Here’s the latest proclamation to fan the flames over the country’s burgeoning marijuana legalization movement; a group of doctors published an op-ed in the Sunday New York Times advocating for the legal age of cannabis consumption to be raised to 25.
Physicians Kenneth L. Davis and Mary Jeanne Kreek penned the missive, which seeks to alert people to the risks of cannabis consumption early on in life and encourages the development of educational campaigns to raise awareness about the drug’s health risks.
“Regular exposure to THC in adolescents can permanently change neuropathways that are related to cognition, including learning, attention and emotional responses,” they write.
In many US states that have regulated recreational marijuana, the age limit is the same cut-off as alcohol, 21 years old.
The doctors cite a passel of studies that suggest that cannabis has negative effects on kids, from attention span to their ability to process information and memory. One investigation actually showed that IQ scores dropped among individuals who used cannabis on a regular basis as kids.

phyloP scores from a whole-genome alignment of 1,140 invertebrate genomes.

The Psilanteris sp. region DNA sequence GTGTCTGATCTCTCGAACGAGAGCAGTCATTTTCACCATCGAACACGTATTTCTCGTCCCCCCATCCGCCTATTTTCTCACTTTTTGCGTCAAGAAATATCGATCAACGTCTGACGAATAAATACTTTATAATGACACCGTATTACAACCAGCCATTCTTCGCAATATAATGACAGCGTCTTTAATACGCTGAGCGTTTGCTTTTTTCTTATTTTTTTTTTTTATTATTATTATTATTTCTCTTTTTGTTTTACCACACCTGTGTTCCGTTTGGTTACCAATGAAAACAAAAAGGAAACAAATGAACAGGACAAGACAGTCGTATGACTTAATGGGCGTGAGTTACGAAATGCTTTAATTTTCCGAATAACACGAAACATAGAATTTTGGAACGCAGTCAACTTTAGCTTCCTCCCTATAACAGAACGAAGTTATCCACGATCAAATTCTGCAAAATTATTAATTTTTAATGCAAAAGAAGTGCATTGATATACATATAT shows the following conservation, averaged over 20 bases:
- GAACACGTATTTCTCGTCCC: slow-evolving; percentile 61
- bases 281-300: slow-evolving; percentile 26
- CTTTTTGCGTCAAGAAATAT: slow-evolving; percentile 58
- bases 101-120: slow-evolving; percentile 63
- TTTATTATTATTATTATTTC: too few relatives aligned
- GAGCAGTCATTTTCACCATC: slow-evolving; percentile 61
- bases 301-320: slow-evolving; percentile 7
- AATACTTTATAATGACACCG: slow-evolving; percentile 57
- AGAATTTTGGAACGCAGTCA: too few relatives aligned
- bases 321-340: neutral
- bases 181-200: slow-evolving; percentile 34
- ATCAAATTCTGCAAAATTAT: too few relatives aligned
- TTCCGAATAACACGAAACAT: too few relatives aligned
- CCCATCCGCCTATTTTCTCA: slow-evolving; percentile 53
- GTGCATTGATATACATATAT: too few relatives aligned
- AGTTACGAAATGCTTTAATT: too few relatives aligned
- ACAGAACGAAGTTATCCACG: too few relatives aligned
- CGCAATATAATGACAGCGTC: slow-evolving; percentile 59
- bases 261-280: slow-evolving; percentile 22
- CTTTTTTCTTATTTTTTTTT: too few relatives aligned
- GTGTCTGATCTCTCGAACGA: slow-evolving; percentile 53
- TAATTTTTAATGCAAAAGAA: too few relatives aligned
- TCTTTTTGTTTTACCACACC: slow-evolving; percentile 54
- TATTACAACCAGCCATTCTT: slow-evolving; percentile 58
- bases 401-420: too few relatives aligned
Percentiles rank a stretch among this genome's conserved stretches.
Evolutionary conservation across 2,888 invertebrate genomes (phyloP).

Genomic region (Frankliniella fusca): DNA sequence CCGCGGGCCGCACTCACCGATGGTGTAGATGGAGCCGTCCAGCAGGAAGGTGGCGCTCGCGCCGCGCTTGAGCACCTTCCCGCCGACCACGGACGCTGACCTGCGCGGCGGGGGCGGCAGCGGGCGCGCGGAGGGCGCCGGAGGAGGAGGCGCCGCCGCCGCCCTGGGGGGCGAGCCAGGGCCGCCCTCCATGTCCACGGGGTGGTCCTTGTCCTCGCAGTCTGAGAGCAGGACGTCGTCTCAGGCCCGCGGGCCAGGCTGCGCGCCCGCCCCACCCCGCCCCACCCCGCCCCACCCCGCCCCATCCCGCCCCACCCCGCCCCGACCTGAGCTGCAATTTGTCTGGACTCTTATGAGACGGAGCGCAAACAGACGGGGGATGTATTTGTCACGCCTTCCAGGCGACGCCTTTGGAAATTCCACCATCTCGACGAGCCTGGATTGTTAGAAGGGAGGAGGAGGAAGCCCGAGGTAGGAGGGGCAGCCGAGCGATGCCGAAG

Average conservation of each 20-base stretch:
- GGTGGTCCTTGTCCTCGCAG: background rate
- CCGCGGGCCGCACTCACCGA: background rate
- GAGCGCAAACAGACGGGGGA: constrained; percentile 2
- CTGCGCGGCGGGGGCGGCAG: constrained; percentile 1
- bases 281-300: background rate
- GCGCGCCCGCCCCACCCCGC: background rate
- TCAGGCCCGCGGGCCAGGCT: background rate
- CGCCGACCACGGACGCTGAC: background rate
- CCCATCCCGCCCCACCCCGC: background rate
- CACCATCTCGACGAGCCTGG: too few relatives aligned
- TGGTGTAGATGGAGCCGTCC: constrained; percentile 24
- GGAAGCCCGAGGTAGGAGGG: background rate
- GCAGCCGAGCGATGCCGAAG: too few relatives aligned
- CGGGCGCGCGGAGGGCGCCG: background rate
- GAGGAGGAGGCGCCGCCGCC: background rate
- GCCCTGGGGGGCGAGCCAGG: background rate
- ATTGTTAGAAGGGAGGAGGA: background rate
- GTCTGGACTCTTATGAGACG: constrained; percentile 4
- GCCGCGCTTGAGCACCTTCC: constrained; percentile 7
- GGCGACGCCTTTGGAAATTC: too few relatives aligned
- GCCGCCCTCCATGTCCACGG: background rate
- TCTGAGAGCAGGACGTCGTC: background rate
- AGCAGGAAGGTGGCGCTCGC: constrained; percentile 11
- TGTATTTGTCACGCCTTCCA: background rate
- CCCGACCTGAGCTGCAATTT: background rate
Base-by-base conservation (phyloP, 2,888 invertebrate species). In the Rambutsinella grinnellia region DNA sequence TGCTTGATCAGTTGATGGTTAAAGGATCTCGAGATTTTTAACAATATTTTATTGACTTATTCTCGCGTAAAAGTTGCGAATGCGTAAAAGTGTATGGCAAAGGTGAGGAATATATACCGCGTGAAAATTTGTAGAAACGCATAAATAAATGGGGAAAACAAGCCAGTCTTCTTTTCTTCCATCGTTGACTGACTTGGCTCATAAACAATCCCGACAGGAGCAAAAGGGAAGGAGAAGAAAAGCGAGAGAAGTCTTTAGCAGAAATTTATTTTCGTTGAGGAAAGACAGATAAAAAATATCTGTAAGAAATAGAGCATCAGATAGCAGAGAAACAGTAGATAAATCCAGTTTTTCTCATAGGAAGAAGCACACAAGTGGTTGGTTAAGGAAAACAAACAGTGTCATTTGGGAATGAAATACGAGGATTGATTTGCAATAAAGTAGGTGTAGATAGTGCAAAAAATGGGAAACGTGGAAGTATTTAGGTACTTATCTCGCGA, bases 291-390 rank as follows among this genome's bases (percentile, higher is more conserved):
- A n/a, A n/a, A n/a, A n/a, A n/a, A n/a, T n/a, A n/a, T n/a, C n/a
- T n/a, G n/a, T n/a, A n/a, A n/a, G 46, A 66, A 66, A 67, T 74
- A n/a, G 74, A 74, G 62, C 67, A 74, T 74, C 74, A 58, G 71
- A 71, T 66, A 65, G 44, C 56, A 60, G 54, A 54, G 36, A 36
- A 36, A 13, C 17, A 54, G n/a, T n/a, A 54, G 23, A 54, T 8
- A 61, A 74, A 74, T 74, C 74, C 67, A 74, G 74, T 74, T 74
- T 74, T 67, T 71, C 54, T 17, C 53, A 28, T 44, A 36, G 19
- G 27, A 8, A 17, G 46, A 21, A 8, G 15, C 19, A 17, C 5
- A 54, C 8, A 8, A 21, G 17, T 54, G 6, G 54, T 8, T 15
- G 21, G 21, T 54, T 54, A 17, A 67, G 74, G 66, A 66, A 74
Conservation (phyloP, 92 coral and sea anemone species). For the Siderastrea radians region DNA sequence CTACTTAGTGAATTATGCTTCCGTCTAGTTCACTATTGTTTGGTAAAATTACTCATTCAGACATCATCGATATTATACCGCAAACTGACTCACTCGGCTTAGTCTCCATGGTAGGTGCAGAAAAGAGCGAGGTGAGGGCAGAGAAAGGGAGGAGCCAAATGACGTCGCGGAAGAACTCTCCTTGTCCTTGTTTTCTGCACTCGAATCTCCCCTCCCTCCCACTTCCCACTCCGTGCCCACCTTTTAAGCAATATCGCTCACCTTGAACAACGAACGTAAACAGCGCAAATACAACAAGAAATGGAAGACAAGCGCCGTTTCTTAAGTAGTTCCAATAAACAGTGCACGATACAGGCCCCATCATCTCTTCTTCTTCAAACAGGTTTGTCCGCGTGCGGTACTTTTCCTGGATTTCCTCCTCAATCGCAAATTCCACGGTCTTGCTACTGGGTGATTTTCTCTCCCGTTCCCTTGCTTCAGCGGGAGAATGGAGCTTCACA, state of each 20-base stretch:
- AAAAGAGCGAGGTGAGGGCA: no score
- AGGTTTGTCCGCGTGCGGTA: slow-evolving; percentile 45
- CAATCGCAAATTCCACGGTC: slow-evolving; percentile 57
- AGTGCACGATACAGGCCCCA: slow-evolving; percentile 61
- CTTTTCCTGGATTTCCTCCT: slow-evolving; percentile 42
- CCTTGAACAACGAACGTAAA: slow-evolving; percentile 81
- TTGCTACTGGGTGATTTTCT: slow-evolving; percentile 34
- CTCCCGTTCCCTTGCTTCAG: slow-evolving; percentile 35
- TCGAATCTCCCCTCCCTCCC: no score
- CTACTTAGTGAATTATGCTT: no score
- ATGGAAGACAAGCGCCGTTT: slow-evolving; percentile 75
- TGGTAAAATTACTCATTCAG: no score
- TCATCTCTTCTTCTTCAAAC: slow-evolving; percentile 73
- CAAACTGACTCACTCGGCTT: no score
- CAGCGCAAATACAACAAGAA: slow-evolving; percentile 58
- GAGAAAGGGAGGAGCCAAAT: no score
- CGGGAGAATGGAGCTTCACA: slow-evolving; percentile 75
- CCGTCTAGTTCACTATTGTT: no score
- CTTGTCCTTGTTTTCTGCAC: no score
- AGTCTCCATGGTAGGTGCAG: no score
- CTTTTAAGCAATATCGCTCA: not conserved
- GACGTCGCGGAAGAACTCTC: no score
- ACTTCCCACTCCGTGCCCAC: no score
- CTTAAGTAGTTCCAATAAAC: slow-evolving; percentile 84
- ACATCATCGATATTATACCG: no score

Not all studies have found that cannabis has deleterious effects on children’s functioning. In Jamaica, a seminal study by Melanie Dreher on Jamaican children whose mothers consumed cannabis while they were in the womb found that some reflexes were better among kids whose moms had smoked during pregnancy. The cannabis research that is currently developing is certainly necessary, especially as we are seeing the beginnings of a neonatal marijuana product industry.
Davis and Kreek also warned in their article that THC is just not like it used to be. They cite a statistic that in the early ‘90s, the average THC in confiscated marijuana